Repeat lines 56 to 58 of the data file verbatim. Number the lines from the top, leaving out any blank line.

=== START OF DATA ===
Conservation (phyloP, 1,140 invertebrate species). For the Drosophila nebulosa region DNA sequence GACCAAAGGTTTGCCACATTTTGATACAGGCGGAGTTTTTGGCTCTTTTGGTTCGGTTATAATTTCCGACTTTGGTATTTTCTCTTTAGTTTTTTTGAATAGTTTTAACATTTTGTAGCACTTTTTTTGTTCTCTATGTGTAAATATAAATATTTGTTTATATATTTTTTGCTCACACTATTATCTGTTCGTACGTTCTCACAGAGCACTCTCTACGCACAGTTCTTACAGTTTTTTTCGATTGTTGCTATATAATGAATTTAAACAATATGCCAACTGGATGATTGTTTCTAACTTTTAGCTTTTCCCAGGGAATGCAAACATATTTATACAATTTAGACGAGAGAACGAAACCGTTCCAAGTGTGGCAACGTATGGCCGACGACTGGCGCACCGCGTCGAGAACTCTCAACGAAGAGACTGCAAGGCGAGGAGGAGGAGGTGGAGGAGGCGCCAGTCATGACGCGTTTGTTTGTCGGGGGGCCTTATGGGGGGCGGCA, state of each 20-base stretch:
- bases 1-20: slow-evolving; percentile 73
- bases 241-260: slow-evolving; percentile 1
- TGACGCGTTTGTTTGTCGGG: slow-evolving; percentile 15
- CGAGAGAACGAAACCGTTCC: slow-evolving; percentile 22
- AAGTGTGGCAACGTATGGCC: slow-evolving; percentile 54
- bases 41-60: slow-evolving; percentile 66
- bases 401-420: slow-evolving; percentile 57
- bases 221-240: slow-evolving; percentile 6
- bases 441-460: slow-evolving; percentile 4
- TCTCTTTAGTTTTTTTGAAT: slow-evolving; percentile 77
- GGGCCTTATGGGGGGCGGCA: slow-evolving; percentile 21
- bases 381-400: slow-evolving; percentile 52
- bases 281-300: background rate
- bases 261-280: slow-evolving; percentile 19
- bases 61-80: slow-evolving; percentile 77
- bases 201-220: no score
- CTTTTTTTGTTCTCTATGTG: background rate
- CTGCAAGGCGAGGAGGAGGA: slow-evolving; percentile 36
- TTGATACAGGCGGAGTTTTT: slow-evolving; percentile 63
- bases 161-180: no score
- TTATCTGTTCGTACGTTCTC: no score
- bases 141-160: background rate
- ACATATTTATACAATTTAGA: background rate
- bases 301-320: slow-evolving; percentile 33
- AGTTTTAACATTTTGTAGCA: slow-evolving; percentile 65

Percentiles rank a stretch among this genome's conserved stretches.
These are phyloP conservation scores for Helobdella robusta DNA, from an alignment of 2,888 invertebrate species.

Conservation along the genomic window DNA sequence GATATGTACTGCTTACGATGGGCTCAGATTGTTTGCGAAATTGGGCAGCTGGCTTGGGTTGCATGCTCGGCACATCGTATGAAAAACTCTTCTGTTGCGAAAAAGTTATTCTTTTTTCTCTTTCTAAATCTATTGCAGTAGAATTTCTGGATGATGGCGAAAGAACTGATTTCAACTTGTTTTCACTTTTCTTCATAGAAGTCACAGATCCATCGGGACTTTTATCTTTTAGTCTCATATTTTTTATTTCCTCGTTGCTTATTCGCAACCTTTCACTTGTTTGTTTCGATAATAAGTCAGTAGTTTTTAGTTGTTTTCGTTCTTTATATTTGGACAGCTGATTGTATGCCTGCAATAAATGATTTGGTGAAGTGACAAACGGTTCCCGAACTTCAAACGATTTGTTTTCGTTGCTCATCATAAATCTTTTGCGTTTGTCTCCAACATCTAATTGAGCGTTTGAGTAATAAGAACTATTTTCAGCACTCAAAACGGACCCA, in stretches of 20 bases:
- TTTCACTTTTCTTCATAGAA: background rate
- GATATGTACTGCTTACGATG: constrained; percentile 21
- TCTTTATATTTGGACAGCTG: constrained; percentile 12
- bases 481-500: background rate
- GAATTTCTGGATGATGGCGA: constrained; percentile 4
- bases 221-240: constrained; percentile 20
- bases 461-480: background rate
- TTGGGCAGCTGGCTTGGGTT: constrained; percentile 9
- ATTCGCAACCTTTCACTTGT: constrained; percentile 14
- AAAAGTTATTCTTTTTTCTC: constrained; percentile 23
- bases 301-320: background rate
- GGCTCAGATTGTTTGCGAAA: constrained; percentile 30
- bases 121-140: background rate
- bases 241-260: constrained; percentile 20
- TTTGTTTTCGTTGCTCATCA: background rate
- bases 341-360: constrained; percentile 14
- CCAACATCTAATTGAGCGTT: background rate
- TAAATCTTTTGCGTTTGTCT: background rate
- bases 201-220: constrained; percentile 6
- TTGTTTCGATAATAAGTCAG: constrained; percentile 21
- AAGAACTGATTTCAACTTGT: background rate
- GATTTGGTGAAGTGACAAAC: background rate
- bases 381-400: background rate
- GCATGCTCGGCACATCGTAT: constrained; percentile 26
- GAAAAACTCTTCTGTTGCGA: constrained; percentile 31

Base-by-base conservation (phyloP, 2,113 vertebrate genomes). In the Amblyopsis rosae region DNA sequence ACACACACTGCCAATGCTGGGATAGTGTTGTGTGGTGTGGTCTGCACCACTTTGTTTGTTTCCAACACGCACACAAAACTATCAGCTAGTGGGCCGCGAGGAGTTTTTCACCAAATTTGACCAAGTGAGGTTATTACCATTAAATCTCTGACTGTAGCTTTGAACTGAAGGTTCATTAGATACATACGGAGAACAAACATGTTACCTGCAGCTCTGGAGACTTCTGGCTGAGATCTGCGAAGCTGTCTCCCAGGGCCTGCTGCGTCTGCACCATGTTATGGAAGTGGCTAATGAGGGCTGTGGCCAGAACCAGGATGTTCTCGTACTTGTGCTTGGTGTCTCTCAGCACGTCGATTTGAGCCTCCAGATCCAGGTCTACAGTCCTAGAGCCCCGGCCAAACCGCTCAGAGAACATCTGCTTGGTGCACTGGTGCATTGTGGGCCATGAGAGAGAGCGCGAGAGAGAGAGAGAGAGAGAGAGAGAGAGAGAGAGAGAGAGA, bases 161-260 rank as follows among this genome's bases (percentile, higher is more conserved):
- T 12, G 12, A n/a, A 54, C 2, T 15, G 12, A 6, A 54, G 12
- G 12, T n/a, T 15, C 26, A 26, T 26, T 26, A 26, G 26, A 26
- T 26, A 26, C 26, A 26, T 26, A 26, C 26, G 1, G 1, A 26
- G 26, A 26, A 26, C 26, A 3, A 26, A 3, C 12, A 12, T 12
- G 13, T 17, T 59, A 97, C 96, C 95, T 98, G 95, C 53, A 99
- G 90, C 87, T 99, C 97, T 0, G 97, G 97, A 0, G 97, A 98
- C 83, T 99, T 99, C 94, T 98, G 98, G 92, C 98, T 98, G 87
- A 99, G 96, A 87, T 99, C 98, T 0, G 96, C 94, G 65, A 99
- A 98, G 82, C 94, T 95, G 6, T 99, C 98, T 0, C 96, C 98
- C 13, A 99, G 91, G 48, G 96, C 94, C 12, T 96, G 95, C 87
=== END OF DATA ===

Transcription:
- T 12, G 12, A n/a, A 54, C 2, T 15, G 12, A 6, A 54, G 12
- G 12, T n/a, T 15, C 26, A 26, T 26, T 26, A 26, G 26, A 26
- T 26, A 26, C 26, A 26, T 26, A 26, C 26, G 1, G 1, A 26